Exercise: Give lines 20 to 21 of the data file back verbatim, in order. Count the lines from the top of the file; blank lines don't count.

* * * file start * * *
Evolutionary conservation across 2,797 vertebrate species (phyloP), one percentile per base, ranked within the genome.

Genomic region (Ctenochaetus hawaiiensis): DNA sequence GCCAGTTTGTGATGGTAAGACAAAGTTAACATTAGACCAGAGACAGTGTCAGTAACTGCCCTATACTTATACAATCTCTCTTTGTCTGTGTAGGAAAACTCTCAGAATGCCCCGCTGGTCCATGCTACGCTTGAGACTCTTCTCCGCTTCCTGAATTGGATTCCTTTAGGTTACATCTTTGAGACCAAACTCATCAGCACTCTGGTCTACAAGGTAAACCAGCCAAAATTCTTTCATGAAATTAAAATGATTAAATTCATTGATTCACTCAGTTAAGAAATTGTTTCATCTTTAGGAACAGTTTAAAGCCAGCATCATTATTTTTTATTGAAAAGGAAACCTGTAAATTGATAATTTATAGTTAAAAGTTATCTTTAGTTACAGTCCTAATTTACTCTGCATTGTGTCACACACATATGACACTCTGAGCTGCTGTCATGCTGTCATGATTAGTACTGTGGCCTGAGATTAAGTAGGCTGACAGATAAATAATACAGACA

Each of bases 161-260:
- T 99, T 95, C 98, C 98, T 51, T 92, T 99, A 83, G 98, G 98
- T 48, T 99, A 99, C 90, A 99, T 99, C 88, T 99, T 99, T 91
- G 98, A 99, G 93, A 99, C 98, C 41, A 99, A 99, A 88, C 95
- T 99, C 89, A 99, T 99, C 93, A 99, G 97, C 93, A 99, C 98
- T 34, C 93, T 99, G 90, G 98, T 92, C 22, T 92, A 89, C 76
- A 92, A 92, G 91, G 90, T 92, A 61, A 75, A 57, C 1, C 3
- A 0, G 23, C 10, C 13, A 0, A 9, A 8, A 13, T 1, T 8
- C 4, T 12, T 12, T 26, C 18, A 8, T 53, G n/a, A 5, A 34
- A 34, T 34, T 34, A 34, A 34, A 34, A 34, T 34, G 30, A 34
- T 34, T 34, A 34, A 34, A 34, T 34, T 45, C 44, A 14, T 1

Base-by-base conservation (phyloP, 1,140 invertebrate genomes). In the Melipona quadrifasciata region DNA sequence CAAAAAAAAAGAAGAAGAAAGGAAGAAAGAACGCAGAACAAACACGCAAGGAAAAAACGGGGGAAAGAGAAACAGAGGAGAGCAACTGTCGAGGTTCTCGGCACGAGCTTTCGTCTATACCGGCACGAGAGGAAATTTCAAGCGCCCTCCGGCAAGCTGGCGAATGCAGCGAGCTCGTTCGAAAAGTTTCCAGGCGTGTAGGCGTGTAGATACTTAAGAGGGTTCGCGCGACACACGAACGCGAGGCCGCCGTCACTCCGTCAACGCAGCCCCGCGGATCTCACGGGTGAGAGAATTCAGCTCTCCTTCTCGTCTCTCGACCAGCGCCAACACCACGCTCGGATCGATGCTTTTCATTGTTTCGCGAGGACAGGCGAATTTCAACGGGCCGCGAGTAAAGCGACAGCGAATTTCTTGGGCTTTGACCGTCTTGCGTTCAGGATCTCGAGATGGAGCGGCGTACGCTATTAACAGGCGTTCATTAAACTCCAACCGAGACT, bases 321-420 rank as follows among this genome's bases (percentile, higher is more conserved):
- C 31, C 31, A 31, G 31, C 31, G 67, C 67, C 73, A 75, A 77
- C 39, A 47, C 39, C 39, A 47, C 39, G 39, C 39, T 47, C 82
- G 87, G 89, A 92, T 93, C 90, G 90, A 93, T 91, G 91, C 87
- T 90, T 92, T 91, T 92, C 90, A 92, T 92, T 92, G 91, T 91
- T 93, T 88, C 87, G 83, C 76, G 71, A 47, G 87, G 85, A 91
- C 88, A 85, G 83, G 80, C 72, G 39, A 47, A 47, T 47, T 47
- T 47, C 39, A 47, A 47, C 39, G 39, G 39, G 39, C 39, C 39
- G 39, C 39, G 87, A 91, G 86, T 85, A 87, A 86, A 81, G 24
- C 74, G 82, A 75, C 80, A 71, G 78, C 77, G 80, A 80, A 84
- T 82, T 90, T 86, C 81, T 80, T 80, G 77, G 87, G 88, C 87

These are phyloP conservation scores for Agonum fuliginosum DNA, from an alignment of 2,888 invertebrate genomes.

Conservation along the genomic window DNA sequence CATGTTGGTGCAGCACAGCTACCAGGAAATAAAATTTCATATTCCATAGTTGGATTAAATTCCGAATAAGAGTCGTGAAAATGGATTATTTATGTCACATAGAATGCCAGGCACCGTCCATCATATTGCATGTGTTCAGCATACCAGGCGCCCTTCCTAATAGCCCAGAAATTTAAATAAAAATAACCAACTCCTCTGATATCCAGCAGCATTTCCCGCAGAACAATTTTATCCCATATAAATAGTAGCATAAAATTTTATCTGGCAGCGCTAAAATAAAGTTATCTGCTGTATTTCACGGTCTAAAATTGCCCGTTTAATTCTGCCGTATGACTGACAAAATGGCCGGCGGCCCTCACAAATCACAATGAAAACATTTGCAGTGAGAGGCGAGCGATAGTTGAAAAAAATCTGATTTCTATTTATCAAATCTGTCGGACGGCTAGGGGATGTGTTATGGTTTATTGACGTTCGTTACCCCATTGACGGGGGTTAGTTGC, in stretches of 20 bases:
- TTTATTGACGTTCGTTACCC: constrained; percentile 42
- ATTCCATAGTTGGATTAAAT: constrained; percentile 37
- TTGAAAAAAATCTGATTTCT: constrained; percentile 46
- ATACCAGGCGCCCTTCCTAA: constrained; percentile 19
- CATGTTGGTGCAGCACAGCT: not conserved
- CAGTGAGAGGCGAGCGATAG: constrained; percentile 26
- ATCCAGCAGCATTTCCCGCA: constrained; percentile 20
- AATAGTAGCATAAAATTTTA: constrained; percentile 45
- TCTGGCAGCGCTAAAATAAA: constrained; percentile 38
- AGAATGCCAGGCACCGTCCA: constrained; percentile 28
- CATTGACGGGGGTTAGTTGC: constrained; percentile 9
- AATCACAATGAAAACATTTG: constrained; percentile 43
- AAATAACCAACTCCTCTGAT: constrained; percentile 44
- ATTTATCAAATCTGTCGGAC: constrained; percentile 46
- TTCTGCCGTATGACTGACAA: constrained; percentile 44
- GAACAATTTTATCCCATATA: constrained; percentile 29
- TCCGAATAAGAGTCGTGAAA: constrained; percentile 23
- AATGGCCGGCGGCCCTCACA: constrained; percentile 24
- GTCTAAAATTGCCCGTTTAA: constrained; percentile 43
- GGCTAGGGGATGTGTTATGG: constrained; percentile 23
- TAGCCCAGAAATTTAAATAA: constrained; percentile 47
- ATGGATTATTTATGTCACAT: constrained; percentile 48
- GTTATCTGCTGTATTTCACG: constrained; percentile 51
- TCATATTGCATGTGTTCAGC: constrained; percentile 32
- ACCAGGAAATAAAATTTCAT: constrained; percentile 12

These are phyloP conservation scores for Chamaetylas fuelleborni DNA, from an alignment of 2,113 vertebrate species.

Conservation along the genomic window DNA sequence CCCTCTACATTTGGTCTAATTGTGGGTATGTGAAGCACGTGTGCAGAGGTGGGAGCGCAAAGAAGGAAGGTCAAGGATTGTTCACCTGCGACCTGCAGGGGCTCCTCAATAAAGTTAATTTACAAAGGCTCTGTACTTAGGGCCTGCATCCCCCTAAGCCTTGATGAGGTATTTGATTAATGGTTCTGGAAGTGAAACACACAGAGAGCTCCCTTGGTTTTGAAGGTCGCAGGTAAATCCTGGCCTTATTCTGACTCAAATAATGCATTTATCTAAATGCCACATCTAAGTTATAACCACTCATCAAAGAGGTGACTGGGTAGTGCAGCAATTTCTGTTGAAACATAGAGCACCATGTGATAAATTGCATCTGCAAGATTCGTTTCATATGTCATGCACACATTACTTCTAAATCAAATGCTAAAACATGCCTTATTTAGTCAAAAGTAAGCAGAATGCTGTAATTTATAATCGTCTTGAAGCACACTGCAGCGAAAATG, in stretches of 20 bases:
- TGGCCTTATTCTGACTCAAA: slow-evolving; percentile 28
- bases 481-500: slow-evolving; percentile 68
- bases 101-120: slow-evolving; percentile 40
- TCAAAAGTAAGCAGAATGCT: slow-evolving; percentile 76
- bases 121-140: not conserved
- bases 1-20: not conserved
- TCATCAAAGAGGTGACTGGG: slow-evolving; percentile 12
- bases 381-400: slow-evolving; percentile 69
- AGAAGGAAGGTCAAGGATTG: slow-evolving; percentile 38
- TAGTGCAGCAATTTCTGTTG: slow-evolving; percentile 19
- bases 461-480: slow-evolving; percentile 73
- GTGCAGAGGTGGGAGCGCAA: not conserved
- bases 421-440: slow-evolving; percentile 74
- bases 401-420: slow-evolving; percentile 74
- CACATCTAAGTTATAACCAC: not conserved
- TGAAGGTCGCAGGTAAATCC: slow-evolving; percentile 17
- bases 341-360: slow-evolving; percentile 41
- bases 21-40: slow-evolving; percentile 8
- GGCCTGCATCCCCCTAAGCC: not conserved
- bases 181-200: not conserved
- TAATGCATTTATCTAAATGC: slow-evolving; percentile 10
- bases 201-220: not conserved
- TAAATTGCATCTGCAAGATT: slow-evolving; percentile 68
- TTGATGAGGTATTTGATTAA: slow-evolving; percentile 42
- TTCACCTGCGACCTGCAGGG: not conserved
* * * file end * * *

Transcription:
- C 88, A 85, G 83, G 80, C 72, G 39, A 47, A 47, T 47, T 47
- T 47, C 39, A 47, A 47, C 39, G 39, G 39, G 39, C 39, C 39